On March 27, 2020, the Coronavirus Aid, Relief, and Economic Security Act or the CARES Act was enacted into law. The CARES Act is a $2 trillion stimulus package designed to help bolster the economy overall by providing aid to workers and businesses impacted by COVID-19 and to provide further support to the country’s health systems. Several provisions of the CARES Act impact compensation and benefits provided by employers to employees. See our post on Mayer Brown’s COVID-19 blog for a high level summary of some of the key provisions of the CARES Act that may impact employers.
In Notice 2020-18 (PDF), the US Treasury Department and the Internal Revenue Service (IRS) announced special Federal income tax return filing and payment relief in response to the ongoing Coronavirus Disease 2019 (COVID-19) emergency. The IRS has now published Frequently Asked Questions providing additional information on the relief, some of which is relevant to employer-sponsored retirement plans, Individual Retirement Accounts (IRAs) and Health Savings Accounts (HSAs). See our post on Mayer Brown’s COVID-19 blog for details on the guidance provided by the IRS.
US employers are considering many alternatives to address the significant economic hardships caused by the COVID-19 pandemic. One such alternative is putting one or more groups of employees on furlough—a low paid or unpaid leave of absence. However, now more than ever, employers must carefully address health plan coverage during a furlough. See our Legal Update for issues that US employers will need to consider when considering a furlough.
The Families First Coronavirus Response Act, signed into law on March 18, 2020, is a significant piece of federal legislation addressing the 2019 Novel Coronavirus (COVID-19) pandemic. Among its many provisions is a broad requirement that group health plans and health insurance issuers provide coverage for COVID-19 testing without any cost sharing, prior authorization, or other medical management requirements. The mandate applies to both the individual and group markets, and to all grandfathered health plans. Notably, the requirement applies only to testing – not treatment – but includes telemedicine and in-person visits. It also includes items and services furnished to an individual during health care visits to the extent the items or services relate to evaluating the need for, furnishing or administering COVID-19 testing.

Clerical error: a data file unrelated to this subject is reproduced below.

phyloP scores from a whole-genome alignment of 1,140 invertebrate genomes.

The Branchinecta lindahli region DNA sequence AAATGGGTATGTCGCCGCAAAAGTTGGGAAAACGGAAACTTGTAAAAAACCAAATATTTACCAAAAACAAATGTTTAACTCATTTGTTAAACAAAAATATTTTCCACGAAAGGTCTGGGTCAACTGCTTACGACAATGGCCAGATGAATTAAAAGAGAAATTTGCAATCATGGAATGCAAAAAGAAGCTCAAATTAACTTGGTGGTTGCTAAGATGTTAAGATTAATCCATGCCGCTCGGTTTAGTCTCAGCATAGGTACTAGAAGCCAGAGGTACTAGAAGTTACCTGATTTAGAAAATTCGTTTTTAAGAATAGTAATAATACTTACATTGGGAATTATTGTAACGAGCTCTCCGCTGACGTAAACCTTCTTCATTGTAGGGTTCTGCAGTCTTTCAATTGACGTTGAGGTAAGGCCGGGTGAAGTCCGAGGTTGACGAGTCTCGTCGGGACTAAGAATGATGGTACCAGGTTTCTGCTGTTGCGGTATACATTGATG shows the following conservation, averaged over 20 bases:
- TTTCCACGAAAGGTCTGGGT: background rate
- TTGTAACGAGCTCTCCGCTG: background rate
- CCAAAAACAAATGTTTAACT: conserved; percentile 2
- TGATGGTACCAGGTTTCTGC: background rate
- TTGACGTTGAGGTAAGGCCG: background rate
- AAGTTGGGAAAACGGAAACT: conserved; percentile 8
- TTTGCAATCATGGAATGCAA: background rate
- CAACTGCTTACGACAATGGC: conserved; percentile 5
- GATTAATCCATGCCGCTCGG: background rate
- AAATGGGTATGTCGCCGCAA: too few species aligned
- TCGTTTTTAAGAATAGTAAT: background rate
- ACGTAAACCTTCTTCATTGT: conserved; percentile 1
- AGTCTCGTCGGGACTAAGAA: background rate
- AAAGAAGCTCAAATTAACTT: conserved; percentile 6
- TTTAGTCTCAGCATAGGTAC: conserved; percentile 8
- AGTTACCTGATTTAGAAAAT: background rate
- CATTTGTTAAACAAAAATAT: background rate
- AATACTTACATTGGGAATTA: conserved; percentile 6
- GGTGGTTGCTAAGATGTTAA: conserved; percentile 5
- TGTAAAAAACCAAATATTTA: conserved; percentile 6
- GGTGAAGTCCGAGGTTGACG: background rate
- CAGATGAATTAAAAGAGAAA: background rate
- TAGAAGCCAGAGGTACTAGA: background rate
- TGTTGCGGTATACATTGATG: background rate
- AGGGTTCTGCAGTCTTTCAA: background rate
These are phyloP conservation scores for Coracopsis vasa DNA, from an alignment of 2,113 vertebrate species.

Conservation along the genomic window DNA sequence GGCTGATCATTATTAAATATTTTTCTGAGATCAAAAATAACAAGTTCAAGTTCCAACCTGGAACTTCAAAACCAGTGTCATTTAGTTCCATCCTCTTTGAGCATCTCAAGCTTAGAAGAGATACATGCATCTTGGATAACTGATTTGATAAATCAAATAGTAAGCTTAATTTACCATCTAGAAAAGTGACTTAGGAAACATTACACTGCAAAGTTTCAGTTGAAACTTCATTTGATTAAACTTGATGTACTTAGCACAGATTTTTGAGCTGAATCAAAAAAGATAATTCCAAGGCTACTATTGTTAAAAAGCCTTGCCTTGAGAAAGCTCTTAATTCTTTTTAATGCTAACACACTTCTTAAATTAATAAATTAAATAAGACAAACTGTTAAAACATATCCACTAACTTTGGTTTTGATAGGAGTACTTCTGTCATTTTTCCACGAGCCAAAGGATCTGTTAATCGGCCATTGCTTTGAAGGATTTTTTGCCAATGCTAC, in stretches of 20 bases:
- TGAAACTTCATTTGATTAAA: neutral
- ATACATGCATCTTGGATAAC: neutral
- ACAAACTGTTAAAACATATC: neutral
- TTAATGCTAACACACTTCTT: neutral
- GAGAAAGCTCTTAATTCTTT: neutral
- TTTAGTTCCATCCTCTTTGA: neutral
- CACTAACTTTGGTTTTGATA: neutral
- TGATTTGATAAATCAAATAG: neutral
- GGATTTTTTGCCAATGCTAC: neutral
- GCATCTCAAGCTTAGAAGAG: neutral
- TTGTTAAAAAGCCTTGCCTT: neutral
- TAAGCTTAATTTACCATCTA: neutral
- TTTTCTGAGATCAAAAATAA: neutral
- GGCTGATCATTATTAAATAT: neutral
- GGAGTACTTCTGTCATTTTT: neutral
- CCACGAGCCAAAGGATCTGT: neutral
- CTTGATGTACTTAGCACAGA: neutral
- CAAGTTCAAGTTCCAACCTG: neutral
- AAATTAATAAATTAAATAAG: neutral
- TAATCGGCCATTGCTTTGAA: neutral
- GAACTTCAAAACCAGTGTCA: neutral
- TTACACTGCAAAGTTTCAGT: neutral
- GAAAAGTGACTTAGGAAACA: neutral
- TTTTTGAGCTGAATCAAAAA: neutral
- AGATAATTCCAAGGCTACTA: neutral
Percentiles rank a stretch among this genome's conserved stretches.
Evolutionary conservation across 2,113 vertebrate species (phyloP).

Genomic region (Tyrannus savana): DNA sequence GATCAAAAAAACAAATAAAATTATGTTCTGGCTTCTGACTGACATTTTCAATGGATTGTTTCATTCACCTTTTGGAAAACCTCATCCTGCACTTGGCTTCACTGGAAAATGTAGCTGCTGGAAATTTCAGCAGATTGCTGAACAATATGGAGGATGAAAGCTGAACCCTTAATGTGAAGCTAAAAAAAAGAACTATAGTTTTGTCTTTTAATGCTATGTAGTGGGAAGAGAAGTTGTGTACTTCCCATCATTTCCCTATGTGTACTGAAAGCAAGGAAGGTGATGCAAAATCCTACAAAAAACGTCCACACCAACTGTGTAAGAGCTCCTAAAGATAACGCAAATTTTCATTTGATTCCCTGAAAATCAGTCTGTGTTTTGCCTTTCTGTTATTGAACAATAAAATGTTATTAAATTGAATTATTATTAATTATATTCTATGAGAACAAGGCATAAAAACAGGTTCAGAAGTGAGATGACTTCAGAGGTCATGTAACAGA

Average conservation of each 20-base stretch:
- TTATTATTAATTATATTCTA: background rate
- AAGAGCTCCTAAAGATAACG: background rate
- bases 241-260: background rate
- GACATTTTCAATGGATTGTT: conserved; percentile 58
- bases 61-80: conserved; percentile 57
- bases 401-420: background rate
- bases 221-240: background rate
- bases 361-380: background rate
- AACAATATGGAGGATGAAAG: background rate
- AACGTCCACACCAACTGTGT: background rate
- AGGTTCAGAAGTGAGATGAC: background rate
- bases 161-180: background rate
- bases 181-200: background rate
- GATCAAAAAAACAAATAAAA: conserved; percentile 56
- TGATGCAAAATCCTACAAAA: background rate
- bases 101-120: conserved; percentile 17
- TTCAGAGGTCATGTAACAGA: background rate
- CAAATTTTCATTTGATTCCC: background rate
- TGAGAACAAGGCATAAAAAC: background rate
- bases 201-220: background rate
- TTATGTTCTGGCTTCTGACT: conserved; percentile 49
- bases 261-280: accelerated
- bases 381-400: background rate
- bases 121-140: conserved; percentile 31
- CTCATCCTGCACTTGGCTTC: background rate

The new requirement took effect immediately. Note that, under IRS Notice 2020-15, compliance with this new requirement (that is, coverage of COVID-19 testing) will not cause a high deductible health plan to fail to qualify as a high deductible health plan. For more information on the impact of Notice 2020-15 on high deductible health plans, see our prior blog entry.
For an update on the Families First Coronavirus Response Act, which requires coverage of testing without cost sharing effective March 18, 2020, see our blog entry.
In an effort to remove barriers to testing for and treatment of the 2019 Novel Coronavirus (COVID-19), the Internal Revenue Service today issued Notice 2020-15. The Notice permits qualifying high deductible health plans (HDHPs) to provide testing and treatment for COVID-19 prior to the application of any deductible, or with a lower deductible than would otherwise apply under the plan, without jeopardizing the status of the HDHP under the Code. The IRS confirmed that individuals with HDHPs providing this coverage may continue making tax-favored contributions to their health savings accounts. The guidance will apply indefinitely, until future guidance is issued by the IRS. The Notice also included a reminder that vaccinations continue to be considered preventive care that can be paid for by a HDHP (and, as a result, may be covered prior to applying a deductible).
The IRS Notice follows similar moves by many major U.S. health insurers over the past week. Actions announced by insurers include waivers of cost-sharing and deductibles for testing, waivers of pre-approval requirements, expanded access to telemedicine and nurse hotlines, greater flexibility regarding medication refill limits, and increased mental health support.
Background: On August 20, 2019, a Ninth Circuit panel in Dorman v. Schwab, No. 18-15281, reversed the district court’s denial of Schwab’s motion
to compel arbitration and held that Schwab could force the plaintiff to individually arbitrate his fiduciary duty claims challenging the administration of Schwab’s 401(k) plan. In 2017, plaintiff Michael Dorman filed a putative class action in federal court alleging that Schwab had breached its fiduciary duties under ERISA by adding allegedly poorly performing in-house investment funds to its 401(k) plan investment lineup. In 2015 – two years before the lawsuit was filed – Schwab had amended its 401(k) plan document to include an arbitration clause stating that “[a]ny claim, dispute, or breach arising out of or in any way related to the Plan” had to be resolved by individual, rather than class or collective, arbitration. Based on this 2015 plan amendment, Schwab filed a motion in the district court to compel individual arbitration. The district court denied the motion because it concluded that the plan’s arbitration provision was unenforceable with respect to the plaintiff’s fiduciary duty claims.